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MOVIES: 7 marvelous movie moments

KANSAS CITY, Kan. (BP) — Marvelous movie moments amassed by a movie maven. Say that three times fast. If you can, you’re a better man than me.

I’ll do my best to bring seven of these iconic screen images to life, but the best way to appreciate a visual movie moment is to actually view the movie. So, if you haven’t seen these motion pictures … trust me … do.

My reason for spotlighting these Tinseltown treasures is to remind moviegoers that movies can combine the ultimate expressions of joy and sadness, of love and hate, of passion and romance, and of hope and faith. And sometimes these feelings are expressed through one stylized image. Perhaps not so much lately, as today’s filmmakers often sacrifice potent visuals that touch hearts and linger in memory in preference to those that raise the testosterone levels. But throughout Hollywood’s history, there have been a plethora of movie moments that have inspired the spirit of man.

Are you willing to travel with me through time, to before there was CGI or Kristen Stewart, to eras when imagery didn’t batter our brains, but rather made viewers feel good, hopeful and connected to others?

Let’s start with an image that made audiences laugh –- and did so without crudity.

In Jerry Lewis’ 1963 version of “The Nutty Professor”, the comedian plays a wimpy educator who tries to pump up by going to a gym. When he lifts a barbell, the weight is too much, and while the camera is close on his face, the loud thud sound effect indicates the heavy weights have fallen. The camera pulls back to reveal the professor’s arms — stretched clear to the floor. (As I said, to best appreciate this comic gag, rent the film.)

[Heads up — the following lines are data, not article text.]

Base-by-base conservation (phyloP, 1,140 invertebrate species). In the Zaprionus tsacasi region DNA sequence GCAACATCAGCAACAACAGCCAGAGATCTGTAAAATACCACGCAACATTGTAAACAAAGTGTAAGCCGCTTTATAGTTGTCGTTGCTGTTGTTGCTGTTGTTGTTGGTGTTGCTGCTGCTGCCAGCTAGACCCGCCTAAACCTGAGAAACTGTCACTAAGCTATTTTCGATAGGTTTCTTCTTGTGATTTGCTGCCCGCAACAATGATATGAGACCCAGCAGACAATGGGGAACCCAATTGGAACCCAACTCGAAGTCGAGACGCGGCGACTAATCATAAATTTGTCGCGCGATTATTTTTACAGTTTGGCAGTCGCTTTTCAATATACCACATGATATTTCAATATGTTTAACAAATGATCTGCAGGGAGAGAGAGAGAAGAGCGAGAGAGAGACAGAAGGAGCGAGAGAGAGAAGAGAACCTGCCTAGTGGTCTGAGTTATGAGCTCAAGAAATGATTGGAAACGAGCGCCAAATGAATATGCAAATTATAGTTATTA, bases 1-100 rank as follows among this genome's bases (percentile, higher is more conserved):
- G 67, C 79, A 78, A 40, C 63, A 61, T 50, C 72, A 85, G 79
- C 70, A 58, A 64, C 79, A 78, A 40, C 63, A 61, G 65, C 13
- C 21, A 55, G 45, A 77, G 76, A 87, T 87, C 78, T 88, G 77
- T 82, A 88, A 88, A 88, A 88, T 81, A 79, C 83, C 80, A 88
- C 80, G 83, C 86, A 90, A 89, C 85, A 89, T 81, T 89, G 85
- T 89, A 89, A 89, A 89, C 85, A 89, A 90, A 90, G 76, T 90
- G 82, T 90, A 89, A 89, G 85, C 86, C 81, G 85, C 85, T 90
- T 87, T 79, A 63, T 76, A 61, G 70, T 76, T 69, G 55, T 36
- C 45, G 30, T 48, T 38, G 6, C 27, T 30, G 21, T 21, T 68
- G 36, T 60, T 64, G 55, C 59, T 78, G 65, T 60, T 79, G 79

From the silly to the sublime: One of the most effective silver screen sequences is found in “Casablanca” (1942). In response to the Nazis’ psychological display of authority during a festive nightclub scene, gallant Victor Lazlo (Paul Henreid) instructs the band to play France’s national anthem. Members of the orchestra turn to the club’s owner, Rick (Humphrey Bogart), who nods. They begin to play under Henried’s stoic leadership. The song resonates, reminding the patrons, even those who have been buddying it up with the Germans, of their suppressed love of country. That in itself is a powerful scene. But the magic moment comes as Ilsa (Ingrid Bergman) looks up at her husband. It’s not just love, but respect and awe all reflected through Bergman’s eyes. It is the single most effective expression of a spouse’s adoration ever placed on film. Ever!

“Places in the Heart” (1984): A repentant adulterer is finally forgiven, when his wife, moved by the pastor’s sermon taken from 1 Corinthians 13, reaches for her husband’s hand, signifying the restoring of a relationship through Christian love. The scene then concludes, becoming a surrealistic parable of faith. As the communion plate is passed down the pew, we see every major character in the film, including the bad guys, partaking. Suddenly, we see two men, previously murdered, now mystically alive and sitting among the rest of the parishioners. The illustration represents a spiritual healing, a signal of hope and grace, and a challenging message to love and forgive one another. The first time I saw this sequence I was so moved I literally burst into tears. Not the most masculine of admissions, but the ethereal tableau touched me like no other moment I can remember in a film.